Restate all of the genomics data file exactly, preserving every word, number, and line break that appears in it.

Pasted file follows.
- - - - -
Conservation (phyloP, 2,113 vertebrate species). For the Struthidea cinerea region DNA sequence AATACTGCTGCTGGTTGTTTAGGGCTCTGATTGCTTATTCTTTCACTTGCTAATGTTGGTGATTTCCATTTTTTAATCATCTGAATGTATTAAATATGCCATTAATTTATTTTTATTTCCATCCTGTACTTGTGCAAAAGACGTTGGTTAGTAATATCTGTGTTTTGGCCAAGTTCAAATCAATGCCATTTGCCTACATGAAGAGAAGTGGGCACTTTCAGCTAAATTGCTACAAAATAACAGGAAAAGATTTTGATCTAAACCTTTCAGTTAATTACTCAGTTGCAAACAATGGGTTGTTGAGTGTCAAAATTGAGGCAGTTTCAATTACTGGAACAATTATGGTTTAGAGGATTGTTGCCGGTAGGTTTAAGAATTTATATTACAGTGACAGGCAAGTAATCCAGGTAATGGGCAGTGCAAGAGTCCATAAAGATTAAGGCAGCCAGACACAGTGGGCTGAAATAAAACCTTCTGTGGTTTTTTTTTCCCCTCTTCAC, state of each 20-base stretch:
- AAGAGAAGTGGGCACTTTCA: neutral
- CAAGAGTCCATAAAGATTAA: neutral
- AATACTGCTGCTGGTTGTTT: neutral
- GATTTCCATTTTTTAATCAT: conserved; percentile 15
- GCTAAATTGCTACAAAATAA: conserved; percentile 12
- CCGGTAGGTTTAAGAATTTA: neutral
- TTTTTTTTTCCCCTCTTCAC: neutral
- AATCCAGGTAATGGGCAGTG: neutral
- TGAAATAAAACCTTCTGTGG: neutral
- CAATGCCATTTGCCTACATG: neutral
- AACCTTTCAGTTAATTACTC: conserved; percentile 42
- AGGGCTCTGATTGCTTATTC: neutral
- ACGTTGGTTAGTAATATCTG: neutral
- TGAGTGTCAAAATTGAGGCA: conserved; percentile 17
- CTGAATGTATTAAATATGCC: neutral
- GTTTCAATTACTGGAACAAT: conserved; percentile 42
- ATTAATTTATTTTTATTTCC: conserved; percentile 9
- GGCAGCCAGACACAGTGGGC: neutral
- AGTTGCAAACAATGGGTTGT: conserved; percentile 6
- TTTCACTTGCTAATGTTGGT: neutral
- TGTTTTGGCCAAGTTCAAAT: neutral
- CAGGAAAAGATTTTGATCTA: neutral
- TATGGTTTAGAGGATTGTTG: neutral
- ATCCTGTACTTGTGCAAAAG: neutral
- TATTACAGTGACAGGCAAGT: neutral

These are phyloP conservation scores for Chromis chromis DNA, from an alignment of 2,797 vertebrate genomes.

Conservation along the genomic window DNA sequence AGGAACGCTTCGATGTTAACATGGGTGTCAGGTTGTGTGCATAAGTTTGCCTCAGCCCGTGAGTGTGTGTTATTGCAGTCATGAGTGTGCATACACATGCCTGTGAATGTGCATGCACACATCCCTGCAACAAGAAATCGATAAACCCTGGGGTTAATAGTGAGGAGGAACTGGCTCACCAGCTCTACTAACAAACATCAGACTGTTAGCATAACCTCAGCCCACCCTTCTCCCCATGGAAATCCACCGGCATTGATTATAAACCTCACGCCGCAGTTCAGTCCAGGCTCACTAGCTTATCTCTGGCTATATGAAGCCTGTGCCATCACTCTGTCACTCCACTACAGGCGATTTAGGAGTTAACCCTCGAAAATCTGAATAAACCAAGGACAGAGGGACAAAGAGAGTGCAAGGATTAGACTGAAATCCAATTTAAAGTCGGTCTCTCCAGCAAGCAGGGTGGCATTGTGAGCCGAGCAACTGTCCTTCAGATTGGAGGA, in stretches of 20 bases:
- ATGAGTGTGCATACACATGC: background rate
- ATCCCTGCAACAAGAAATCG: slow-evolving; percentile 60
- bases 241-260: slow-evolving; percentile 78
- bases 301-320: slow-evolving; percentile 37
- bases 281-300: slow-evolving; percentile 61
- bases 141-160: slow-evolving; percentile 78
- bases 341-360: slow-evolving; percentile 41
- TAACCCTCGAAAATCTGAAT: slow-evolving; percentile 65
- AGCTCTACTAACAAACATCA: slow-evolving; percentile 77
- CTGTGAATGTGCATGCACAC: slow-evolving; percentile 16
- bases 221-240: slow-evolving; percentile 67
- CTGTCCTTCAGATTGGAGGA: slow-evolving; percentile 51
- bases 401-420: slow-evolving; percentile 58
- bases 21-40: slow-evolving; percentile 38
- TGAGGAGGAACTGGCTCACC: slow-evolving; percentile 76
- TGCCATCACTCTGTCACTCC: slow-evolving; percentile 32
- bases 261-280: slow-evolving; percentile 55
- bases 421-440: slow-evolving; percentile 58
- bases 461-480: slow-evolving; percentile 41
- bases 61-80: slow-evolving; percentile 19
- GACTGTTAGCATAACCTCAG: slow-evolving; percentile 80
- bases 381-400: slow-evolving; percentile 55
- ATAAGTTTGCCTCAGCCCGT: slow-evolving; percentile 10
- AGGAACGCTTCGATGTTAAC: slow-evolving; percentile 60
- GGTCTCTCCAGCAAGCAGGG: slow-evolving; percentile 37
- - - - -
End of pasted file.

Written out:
Conservation (phyloP, 2,113 vertebrate species). For the Struthidea cinerea region DNA sequence AATACTGCTGCTGGTTGTTTAGGGCTCTGATTGCTTATTCTTTCACTTGCTAATGTTGGTGATTTCCATTTTTTAATCATCTGAATGTATTAAATATGCCATTAATTTATTTTTATTTCCATCCTGTACTTGTGCAAAAGACGTTGGTTAGTAATATCTGTGTTTTGGCCAAGTTCAAATCAATGCCATTTGCCTACATGAAGAGAAGTGGGCACTTTCAGCTAAATTGCTACAAAATAACAGGAAAAGATTTTGATCTAAACCTTTCAGTTAATTACTCAGTTGCAAACAATGGGTTGTTGAGTGTCAAAATTGAGGCAGTTTCAATTACTGGAACAATTATGGTTTAGAGGATTGTTGCCGGTAGGTTTAAGAATTTATATTACAGTGACAGGCAAGTAATCCAGGTAATGGGCAGTGCAAGAGTCCATAAAGATTAAGGCAGCCAGACACAGTGGGCTGAAATAAAACCTTCTGTGGTTTTTTTTTCCCCTCTTCAC, state of each 20-base stretch:
- AAGAGAAGTGGGCACTTTCA: neutral
- CAAGAGTCCATAAAGATTAA: neutral
- AATACTGCTGCTGGTTGTTT: neutral
- GATTTCCATTTTTTAATCAT: conserved; percentile 15
- GCTAAATTGCTACAAAATAA: conserved; percentile 12
- CCGGTAGGTTTAAGAATTTA: neutral
- TTTTTTTTTCCCCTCTTCAC: neutral
- AATCCAGGTAATGGGCAGTG: neutral
- TGAAATAAAACCTTCTGTGG: neutral
- CAATGCCATTTGCCTACATG: neutral
- AACCTTTCAGTTAATTACTC: conserved; percentile 42
- AGGGCTCTGATTGCTTATTC: neutral
- ACGTTGGTTAGTAATATCTG: neutral
- TGAGTGTCAAAATTGAGGCA: conserved; percentile 17
- CTGAATGTATTAAATATGCC: neutral
- GTTTCAATTACTGGAACAAT: conserved; percentile 42
- ATTAATTTATTTTTATTTCC: conserved; percentile 9
- GGCAGCCAGACACAGTGGGC: neutral
- AGTTGCAAACAATGGGTTGT: conserved; percentile 6
- TTTCACTTGCTAATGTTGGT: neutral
- TGTTTTGGCCAAGTTCAAAT: neutral
- CAGGAAAAGATTTTGATCTA: neutral
- TATGGTTTAGAGGATTGTTG: neutral
- ATCCTGTACTTGTGCAAAAG: neutral
- TATTACAGTGACAGGCAAGT: neutral

These are phyloP conservation scores for Chromis chromis DNA, from an alignment of 2,797 vertebrate genomes.

Conservation along the genomic window DNA sequence AGGAACGCTTCGATGTTAACATGGGTGTCAGGTTGTGTGCATAAGTTTGCCTCAGCCCGTGAGTGTGTGTTATTGCAGTCATGAGTGTGCATACACATGCCTGTGAATGTGCATGCACACATCCCTGCAACAAGAAATCGATAAACCCTGGGGTTAATAGTGAGGAGGAACTGGCTCACCAGCTCTACTAACAAACATCAGACTGTTAGCATAACCTCAGCCCACCCTTCTCCCCATGGAAATCCACCGGCATTGATTATAAACCTCACGCCGCAGTTCAGTCCAGGCTCACTAGCTTATCTCTGGCTATATGAAGCCTGTGCCATCACTCTGTCACTCCACTACAGGCGATTTAGGAGTTAACCCTCGAAAATCTGAATAAACCAAGGACAGAGGGACAAAGAGAGTGCAAGGATTAGACTGAAATCCAATTTAAAGTCGGTCTCTCCAGCAAGCAGGGTGGCATTGTGAGCCGAGCAACTGTCCTTCAGATTGGAGGA, in stretches of 20 bases:
- ATGAGTGTGCATACACATGC: background rate
- ATCCCTGCAACAAGAAATCG: slow-evolving; percentile 60
- bases 241-260: slow-evolving; percentile 78
- bases 301-320: slow-evolving; percentile 37
- bases 281-300: slow-evolving; percentile 61
- bases 141-160: slow-evolving; percentile 78
- bases 341-360: slow-evolving; percentile 41
- TAACCCTCGAAAATCTGAAT: slow-evolving; percentile 65
- AGCTCTACTAACAAACATCA: slow-evolving; percentile 77
- CTGTGAATGTGCATGCACAC: slow-evolving; percentile 16
- bases 221-240: slow-evolving; percentile 67
- CTGTCCTTCAGATTGGAGGA: slow-evolving; percentile 51
- bases 401-420: slow-evolving; percentile 58
- bases 21-40: slow-evolving; percentile 38
- TGAGGAGGAACTGGCTCACC: slow-evolving; percentile 76
- TGCCATCACTCTGTCACTCC: slow-evolving; percentile 32
- bases 261-280: slow-evolving; percentile 55
- bases 421-440: slow-evolving; percentile 58
- bases 461-480: slow-evolving; percentile 41
- bases 61-80: slow-evolving; percentile 19
- GACTGTTAGCATAACCTCAG: slow-evolving; percentile 80
- bases 381-400: slow-evolving; percentile 55
- ATAAGTTTGCCTCAGCCCGT: slow-evolving; percentile 10
- AGGAACGCTTCGATGTTAAC: slow-evolving; percentile 60
- GGTCTCTCCAGCAAGCAGGG: slow-evolving; percentile 37